FACTBOX: US oil sector recovery from Hurricane Sandy
New York (Platts)--6Nov2012/500 pm EST/2200 GMT
The US Northeast was gradually returning to service Tuesday following
widespread outages last related to Hurricane Sandy. Below is a summary of the
most recent developments:
--Three foreign-flagged oil product tankers heading to the Canadian East
Coast from the US Gulf Coast may be diverted to the storm-hit Northeast,
shipping sources said Tuesday.
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--Two companies have notified the US Maritime Administration they plan to
take advantage of a temporarily lifted shipping law to move petroleum
products from the Gulf Coast to the Northeast on foreign-flagged vessels. The
Department of Transportation said November 5 the companies planned to
transport petroleum products and fuel additives to the region hit by Sandy.
The agency would not disclose any other details.
--The Department of Homeland Security November 3 widened the Jones Act waiver
to include feedstocks, blending components and additives used to make fuels.
The US has lifted the Jones Act shipping law through November 13. Some
foreign-flagged vessels that could bring Gulf Coast products to the Northeast
have failed to meet inspection standards, analyst reports said.
--The US Environmental Protection Agency temporarily waived the use of 15 ppm
sulfur diesel fuel (ULSD) for on-road and off-road and permitted the use of
heating oil (2,000 ppm diesel) in New Jersey; New York, including New York
City; and Pennsylvania.
--EPA last week issued a temporary RFG gasoline waiver to 16 states plus the
District of Columbia until November 20.
--Philadelphia Energy Solutions' 330,000 b/d plant was operating at full
capacity Tuesday. "We are producing at full strength... [the units] were well
protected during Hurricane Sandy and we came through the storm in excellent
condition," said PES spokeswoman Cherice Corley.
--Phillips 66 said Monday its 238,000 b/d Bayway refinery will be back to
normal operations in two-to-three weeks. The company has reopened its fuel
terminal to wholesale customers and continues to ramp up service. The
terminal is expected to return to full operation by the end of the week, and
is now open for tanker truck loading on a 24-hour basis.
--Full restart of the Hess' 70,000 b/d Port Reading, New Jersey, refinery was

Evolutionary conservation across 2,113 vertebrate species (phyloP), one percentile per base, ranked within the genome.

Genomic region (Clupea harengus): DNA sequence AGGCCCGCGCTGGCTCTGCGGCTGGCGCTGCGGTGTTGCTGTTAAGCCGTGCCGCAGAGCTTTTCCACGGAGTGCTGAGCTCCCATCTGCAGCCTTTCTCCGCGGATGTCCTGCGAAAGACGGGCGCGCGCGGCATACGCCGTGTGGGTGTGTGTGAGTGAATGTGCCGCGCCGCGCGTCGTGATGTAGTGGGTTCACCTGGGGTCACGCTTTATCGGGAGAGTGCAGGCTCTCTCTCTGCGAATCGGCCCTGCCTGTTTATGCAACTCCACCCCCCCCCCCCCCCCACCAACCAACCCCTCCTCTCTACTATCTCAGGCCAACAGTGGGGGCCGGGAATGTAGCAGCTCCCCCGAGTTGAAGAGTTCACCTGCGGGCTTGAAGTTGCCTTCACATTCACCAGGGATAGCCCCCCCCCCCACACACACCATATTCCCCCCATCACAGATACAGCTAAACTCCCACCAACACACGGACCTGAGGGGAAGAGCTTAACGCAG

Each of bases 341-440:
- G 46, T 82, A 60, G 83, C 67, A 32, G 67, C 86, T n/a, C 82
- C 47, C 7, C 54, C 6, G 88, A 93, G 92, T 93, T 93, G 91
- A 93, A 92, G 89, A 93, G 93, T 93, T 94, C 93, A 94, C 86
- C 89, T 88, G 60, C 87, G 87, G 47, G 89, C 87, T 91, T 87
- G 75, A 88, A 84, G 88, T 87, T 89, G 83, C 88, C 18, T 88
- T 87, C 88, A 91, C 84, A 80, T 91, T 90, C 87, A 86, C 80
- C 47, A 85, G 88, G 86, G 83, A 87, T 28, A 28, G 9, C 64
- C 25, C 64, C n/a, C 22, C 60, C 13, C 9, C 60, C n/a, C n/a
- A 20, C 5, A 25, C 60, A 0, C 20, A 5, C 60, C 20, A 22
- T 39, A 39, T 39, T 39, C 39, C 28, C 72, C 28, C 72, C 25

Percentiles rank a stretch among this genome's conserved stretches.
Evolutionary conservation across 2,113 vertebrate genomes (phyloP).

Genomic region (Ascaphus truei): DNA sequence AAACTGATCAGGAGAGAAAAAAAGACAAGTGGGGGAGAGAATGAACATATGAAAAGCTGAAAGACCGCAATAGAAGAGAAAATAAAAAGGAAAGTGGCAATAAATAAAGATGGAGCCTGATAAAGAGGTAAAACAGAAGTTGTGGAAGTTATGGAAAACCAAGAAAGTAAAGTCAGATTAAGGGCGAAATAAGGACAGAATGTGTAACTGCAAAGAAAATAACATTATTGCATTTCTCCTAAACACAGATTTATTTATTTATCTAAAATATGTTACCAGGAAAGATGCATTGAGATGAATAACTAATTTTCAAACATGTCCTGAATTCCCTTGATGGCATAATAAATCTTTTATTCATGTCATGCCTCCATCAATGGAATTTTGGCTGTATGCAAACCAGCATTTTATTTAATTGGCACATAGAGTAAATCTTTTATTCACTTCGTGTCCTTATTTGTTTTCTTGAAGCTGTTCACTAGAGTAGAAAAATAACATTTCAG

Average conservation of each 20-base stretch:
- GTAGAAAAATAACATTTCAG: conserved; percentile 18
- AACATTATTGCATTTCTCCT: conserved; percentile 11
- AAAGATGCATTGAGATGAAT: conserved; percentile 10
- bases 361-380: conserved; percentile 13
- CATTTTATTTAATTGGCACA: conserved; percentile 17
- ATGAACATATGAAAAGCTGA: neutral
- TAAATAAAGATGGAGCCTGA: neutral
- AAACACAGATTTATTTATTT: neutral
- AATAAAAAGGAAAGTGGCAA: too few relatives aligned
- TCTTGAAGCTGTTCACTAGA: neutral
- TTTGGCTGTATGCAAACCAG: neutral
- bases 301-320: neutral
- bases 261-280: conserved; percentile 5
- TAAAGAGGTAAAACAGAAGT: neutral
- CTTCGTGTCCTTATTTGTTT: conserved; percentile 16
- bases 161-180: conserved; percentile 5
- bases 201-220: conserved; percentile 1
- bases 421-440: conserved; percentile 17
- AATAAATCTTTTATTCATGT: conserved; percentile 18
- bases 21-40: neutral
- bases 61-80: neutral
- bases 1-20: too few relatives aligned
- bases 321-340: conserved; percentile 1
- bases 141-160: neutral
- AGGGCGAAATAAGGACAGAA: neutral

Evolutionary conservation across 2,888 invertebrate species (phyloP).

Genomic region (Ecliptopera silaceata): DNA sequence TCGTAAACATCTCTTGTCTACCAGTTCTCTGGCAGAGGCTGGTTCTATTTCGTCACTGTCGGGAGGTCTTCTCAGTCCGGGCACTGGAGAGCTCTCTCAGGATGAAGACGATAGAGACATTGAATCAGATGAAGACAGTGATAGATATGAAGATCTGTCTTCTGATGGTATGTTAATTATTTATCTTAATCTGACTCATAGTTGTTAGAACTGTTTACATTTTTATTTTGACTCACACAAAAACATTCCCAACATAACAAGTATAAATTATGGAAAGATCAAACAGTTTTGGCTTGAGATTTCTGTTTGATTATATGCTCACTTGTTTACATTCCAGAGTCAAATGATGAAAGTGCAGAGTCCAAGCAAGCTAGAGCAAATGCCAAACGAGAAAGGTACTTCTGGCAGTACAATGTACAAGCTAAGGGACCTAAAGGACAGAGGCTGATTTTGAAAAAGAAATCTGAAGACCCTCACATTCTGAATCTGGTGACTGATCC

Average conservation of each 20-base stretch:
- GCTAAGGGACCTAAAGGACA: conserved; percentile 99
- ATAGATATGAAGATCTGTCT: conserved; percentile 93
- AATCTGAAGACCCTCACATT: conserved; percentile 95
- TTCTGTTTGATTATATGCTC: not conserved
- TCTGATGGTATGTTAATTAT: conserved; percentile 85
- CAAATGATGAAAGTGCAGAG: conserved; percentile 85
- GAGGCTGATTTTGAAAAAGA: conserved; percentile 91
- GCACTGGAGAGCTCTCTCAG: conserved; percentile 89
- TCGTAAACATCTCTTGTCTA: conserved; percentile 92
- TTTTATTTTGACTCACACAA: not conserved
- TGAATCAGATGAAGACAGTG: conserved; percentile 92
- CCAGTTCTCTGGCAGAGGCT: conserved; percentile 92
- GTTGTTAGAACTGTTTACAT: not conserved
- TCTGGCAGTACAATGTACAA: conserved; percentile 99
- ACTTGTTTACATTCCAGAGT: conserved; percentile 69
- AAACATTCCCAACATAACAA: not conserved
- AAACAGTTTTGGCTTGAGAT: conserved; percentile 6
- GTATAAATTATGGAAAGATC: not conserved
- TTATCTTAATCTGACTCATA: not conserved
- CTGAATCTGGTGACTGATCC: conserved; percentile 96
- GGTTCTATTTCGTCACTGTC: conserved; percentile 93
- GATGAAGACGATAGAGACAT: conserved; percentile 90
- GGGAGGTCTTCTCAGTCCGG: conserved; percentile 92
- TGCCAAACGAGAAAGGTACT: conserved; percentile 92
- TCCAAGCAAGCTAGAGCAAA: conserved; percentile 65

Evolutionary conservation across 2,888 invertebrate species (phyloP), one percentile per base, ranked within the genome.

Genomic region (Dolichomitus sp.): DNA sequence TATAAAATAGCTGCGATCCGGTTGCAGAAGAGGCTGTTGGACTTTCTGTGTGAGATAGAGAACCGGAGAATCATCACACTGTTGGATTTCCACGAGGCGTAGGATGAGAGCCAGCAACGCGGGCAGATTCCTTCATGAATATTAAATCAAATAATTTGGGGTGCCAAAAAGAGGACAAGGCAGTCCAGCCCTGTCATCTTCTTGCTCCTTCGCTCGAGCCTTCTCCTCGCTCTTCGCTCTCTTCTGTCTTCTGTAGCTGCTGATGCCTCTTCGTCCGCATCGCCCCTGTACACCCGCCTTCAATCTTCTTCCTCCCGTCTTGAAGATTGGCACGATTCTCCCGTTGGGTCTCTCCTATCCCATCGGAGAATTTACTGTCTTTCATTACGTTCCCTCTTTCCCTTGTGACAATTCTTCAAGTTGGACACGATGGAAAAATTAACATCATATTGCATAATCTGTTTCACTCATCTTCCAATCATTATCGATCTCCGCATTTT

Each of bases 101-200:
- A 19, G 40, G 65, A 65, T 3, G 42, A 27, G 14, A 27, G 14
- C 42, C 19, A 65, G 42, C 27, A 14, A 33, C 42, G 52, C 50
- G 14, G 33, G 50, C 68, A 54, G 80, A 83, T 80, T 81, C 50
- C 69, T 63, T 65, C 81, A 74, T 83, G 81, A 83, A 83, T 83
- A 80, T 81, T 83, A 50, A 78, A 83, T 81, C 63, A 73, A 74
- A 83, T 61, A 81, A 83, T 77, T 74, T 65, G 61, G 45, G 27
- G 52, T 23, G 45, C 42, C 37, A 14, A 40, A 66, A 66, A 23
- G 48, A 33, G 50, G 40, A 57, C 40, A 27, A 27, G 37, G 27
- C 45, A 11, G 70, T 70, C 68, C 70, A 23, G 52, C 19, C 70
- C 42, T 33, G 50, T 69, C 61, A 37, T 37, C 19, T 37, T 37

"several days away," the company on Sunday. Full power will be required to be
restored before a full assessment of refinery equipment can be done and the
restart process gotten underway.
PORTS AND TERMINALS
--Nine petroleum terminals in New York and New Jersey remain closed, the
Department of Energy said Tuesday. NuStar Energy has resumed normal
operations at its terminal in Linden, New Jersey. Still closed are three Hess
terminals in New Jersey; Citgo's Linden, New Jersey, terminal; two Motiva
terminals in New York; two Motiva terminals in New Jersey; and Phillips 66's
facility in Tremley Point, New Jersey. A total of 48 terminals along the East
Coast have reopened, according to DOE.
--Most of Sprague's 15 products terminals in the Northeast and Mid-Atlantic
saw only minor damage due to Sandy, a company official said Tuesday. Grant
Brown, Sprague vice president of investor relations and marketing, said the
Oceanside, New York, terminal "received significant damage to the tanks, but
this facility had no activity prior to the storm."
--Kinder Morgan has resumed limited operations at its New York Harbor
terminals in Carteret and Perth Amboy, New Jersey, a spokeswoman said Monday.
The facilities are working off portable generators. Kinder is using
generators to supply power to its Staten Island, New York, terminal, as well.
--The US Coast Guard opened the Arthur Kill waterway, which leads into the
ports of New York and New Jersey, to commercial traffic with restrictions late
Saturday. BP, Kinder Morgan, Phillips 66, Gulf Oil, NuStar, Shell, Motiva,
Hess and ST Linden have terminals on Arthur Kill. USCG also said Lower New
York Bay had opened, with restrictions. Chapel Hill Channel had not yet been
surveyed as of Saturday.
--The International-Matex Tank Terminal in Bayonne, New Jersey, resumed
partial service Saturday, DOE said, citing trade press reports. A Sunday
update by maritime consultant Moran Shipping said IMTT-Bayonne has begun
receiving vessels and also deliveries via Colonial Pipeline.
--Sunoco's Newark, New Jersey, and Inwood, New York, terminals were
completely flooded and could be offline for weeks given the need for
substantial repairs, the company said Friday.
--Colonial Pipeline Tuesday said it was servicing eight refined products
terminals in New York Harbor and hoped to add six more by the end of the
week. Colonial is the main system transporting refined products from the Gulf
Coast to New York Harbor terminals.
--Buckeye Partners said Saturday it had restarted operations at its New
Jersey, New York and Pennsylvania pipeline systems. The system runs from
Linden to facilities in Long Island and Pennsylvania and upstate New York.
--Some 24% of retail gasoline stations in the New York metropolitan area had
no gasoline available for sale as of Monday due to supply disruptions,
according to EIA. The figure was down from about 27% on Sunday.
--Staff reports, firstname.lastname@example.org
--Edited by Robert DiNardo, email@example.com